In an extraordinary show of harmony both the Archbishop of Canterbury, Justin Welby and Pope Francis have separately announced the ground-breaking decision that Roman Catholic priests and vicars in the Church of England can now give blessings to same-sex couples, together with a softening towards divorced and remarried couples.
This huge step forward for the LGBTQ+ community was not without strong objections from other clerics within the respective Churches. Both Pope Francis and the Archbishop of Canterbury have had to face robust opposition from among their most senior clerics.
The General Synod of the Church of England issued the following statement after agreement that services of prayer and dedication should soon be introduced on a trial basis:
“That this Synod, conscious that the Church is not of one mind on the issues raised by Living in Love and Faith, that we are in a period of uncertainty, and that many in the Church on all sides are being deeply hurt at this time, recognise the progress made by the House of Bishops towards implementing the motion on Living in Love and Faith passed by this Synod in February 2023, as reported in GS 2328, encourage the House to continue its work of implementation, and ask the House to consider whether some standalone services for same-sex couples could be made available for use, possibly on a trial basis, on the timescale envisaged by the motion passed by the Synod in February 2023.”
Similarly, The Vatican issued the doctrinal office’s document, reversing a previous declaration, emphasised that such blessings do not endorse irregular situations but signify God’s inclusive love. Highlighting that the blessing seeks enrichment, healing, and elevation by the Holy Spirit for the true, good, and humanly valid aspects of people’s lives and relationships.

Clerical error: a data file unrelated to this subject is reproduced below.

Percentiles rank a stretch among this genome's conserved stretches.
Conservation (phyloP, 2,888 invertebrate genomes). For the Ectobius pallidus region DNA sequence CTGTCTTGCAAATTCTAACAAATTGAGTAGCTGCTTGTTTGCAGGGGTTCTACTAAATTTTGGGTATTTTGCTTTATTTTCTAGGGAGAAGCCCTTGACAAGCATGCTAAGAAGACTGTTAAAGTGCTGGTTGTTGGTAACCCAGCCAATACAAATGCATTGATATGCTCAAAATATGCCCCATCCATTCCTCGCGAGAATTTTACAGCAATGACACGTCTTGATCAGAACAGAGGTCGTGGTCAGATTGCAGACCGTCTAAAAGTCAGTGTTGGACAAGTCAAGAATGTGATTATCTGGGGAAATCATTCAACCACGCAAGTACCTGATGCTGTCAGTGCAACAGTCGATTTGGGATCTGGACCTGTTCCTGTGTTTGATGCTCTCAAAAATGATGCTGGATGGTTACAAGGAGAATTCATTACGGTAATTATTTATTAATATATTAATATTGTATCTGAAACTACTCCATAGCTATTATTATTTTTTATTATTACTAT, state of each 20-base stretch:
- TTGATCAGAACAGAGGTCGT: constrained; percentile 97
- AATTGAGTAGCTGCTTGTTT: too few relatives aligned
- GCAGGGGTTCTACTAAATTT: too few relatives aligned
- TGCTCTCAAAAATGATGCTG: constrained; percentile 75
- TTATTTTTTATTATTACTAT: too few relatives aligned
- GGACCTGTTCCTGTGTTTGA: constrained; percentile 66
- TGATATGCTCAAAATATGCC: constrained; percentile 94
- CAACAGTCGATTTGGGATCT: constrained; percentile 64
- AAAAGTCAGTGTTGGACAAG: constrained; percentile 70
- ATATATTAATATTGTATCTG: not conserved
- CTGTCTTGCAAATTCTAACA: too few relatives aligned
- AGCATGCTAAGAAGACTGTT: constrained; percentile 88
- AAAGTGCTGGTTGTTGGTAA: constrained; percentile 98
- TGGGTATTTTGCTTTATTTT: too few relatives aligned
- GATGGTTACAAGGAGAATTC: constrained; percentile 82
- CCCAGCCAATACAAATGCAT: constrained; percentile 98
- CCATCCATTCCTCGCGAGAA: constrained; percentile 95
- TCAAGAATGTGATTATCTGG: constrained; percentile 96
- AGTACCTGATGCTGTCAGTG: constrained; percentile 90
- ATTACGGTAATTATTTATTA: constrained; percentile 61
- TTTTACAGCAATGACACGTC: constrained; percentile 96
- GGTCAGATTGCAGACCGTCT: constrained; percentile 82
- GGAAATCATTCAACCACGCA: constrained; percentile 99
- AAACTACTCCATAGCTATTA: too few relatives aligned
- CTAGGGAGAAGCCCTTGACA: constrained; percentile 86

Clarifying that this gesture is distinct from the sacrament of heterosexual marriage, the Vatican urged priests to evaluate each case individually and not hinder the Church’s support for people seeking spiritual help through a simple blessing.
This move follows hints by Pope Francis in October during a bishops’ synod. While the October response was more nuanced, Monday’s comprehensive eight-page document titled “On the Pastoral Meaning of Blessings” explicitly outlined scenarios regarding blessings for couples in irregular situations and same-sex couples.
However, this decision is likely to face opposition from conservatives, the new guidance could lead to misunderstanding and division within the Church.
The document specified that the blessing should not align with a civil marriage ceremony and must not mimic wedding rituals. It suggested alternative settings for these blessings, such as pilgrimages, meetings with priests, or group prayers.
The ruling, signed by Cardinal Victor Manuel Fernandez, the head of the Vatican’s Dicastery for the Doctrine of the Faith, was approved by the Pope during a private audience on Monday 18th December.
Religious devotion of all types is dwindling and religious traditionalists may find themselves out of step with their congregations. Hard-liners may find that they fracture the diminishing congregations and that they must adapt or suffer decline.
Gay Lawyers, Giambrone & Partners’ LGBTQ+ division can advise and assist the LGBTQ+ community in a wide range of legal issues.
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